|Available at Amazon.com|
In the summer of 1978, two English couples head off into the forests of Spain to spend their holiday. At the head is Paul, whose family home is where the four will be staying, and who is all to eager to soak up nature and begin hunting again. Following his lead is Paul’s wife, Paul’s business partner Norman, and Norman’s wife. After being sized up by the locals in the town’s pub, the group finally makes it to the house and begins setting up the gear.
At first light the next morning, Paul and Norman head off for their first hunting expedition. But on their way home, they discover what appears to be an abandoned house. However, inside is a little girl who has been locked inside a room. Paul and Norman bring the child back to their house, and devise a plan to get her into police custody. When the locals show up at the door, armed with shotguns and looking for the child, Paul makes a risky move by joining their party to look for her, and instructs Norman to sneak the child off to the police. But will Paul’s diversion give his friend enough time to make it through the forest undetected, or are the locals already well aware of where the girl really is?
Lets get the obvious out of the way. Spanish director Koldo Serra’s English language debut owes more than its share of debt to both Deliverance and Straw Dogs for blazing the way in early seventies cinema with their hunter-becomes-the-hunted motifs and usage of violence as a means of defining characters. The forest setting, as well as the claustrophobic feeling that the walls of the secluded house provide, also draw deeply from the well of John Boorman and Sam Peckinpah. But through these eerie similarities, Serra is able to find a unique voice of his own using his lifelong knowledge of the area the film takes place in.
Serra, along with co-writer Jon Sagala, lets the film heat up with a slow burning tension and unease which is lit with an early sequence in which the four main protagonists stop at the town’s small bar for a drink. There, the locals begin to make snide comments about the outsiders, only to be put in their place when Paul snaps back in fluent Spanish. This scene sets up the character relations for the entire movie, as Paul takes charge, Norman shows he is out of his element, Norman’s wife Lucy provides sexual energy, and Paul’s wife Isabel tries to stay invisible. The locals, on the other hand, are already seething with a mob mentality and ready to pounce on any who dare intrude on their territory.
As the film progresses, Serra introduces an increasingly disturbing aura of potential violence to the story. When the locals show up at the door, armed with double-barrel shotguns and wearing ammo belts, Serra uses a single static shot of the locals that is truly a vision of terror and a bleak warning that before the day is over, people will die. In one of the more revolting scenes of the film, two locals force their way into the cabin, and make themselves “at home” with the two women while Paul and Norman are out. This forced power play of oppositions culminates in a tense rain-soaked standoff between local and outsider that is straight out of a spaghetti western.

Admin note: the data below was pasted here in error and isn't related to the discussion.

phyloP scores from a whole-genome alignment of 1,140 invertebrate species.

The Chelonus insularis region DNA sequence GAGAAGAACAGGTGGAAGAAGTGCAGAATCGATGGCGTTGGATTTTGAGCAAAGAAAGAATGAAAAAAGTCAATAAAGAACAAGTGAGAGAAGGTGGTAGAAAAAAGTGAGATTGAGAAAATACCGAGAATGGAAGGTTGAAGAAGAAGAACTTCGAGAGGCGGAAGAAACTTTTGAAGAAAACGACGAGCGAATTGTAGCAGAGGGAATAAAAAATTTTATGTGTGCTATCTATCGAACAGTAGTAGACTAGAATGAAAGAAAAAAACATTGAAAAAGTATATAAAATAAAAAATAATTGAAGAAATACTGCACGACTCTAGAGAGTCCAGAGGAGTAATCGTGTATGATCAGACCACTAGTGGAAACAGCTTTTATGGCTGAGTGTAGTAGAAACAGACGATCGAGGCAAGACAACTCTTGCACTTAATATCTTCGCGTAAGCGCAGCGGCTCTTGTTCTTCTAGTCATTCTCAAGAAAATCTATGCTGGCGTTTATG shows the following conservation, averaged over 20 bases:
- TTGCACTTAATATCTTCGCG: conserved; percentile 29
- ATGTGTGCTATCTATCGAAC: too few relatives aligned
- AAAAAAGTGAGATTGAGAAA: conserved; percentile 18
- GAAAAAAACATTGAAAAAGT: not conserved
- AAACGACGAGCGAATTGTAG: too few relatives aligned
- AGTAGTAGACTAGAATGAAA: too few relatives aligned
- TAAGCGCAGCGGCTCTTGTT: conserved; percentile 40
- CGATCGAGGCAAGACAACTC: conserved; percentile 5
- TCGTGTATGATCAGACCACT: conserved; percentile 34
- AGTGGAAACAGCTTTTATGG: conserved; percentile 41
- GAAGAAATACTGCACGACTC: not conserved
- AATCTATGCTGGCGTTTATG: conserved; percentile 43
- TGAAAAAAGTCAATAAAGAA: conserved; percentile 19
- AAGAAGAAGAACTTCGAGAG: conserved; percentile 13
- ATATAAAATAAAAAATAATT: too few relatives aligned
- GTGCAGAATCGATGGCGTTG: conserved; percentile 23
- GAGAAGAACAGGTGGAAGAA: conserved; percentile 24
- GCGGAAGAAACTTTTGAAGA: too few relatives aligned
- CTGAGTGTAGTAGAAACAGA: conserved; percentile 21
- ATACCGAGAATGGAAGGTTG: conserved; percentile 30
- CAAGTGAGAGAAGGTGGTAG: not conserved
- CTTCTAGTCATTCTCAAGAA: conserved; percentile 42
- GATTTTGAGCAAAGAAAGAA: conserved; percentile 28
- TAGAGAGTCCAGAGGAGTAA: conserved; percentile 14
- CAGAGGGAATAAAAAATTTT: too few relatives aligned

This central theme of outsider versus local is mostly used as a character study of Paul, which Gary Oldman brings to the screen with a mesmerizing intensity. Oldman, who speaks fluent Spanish during much of the film, finds himself distinctly in the gray area of this debate, as he longs to be a local, but does not understand that he will never truly be accepted. Because of this desire, he begins to ostracize he true friends, thus making him even an outsider to them. No one can unravel or standoff against an adversary quite like Oldman, and here he shows off the best of these performances. Paddy Considine, as Norman, provides an equally impressive performance, as he is attempts to taste the power of confidence and decision making which he has watched he boss exude for so long.
In The Backwoods, Serra covers his scenes with a thick fog, making clarity of vision a very difficult thing to come by. This literal fog seeps into the minds of both groups, who each make a fatal judgment of the situation, and misunderstand the other group’s goodhearted intensions. Upon initial viewing, that fog may even extend to the viewer, who may see this as nothing more than an uninspired ripoff. But take a closer look and you’ll discover a heartfelt movie that, like many other films coming out now, is the director’s way of personally thanking the movies that inspired them.
The film is presented in its original 2.35:1 aspect ratio, with an anamorphic widescreen transfer, and includes the soundtrack in both Dolby Digital 5.1 and Dolby Stereo. English and Spanish subtitles are also provided.
None. Zilch. Nada.
Come discover why it is not just guns, but simply the ease of misunderstanding a situation, that makes man the most dangerous game.
Lionsgate presents The Backwoods. Directed by Koldo Serra. Starring Gary Oldman, Paddy Considine, Aitana Sánchez-Gijón, Virginie Ledoyen. Written by Koldo Serra and Jon Sagalá. Running time: 97 minutes. Rated R. Released on DVD: April 15, 2008. Available at Amazon.com.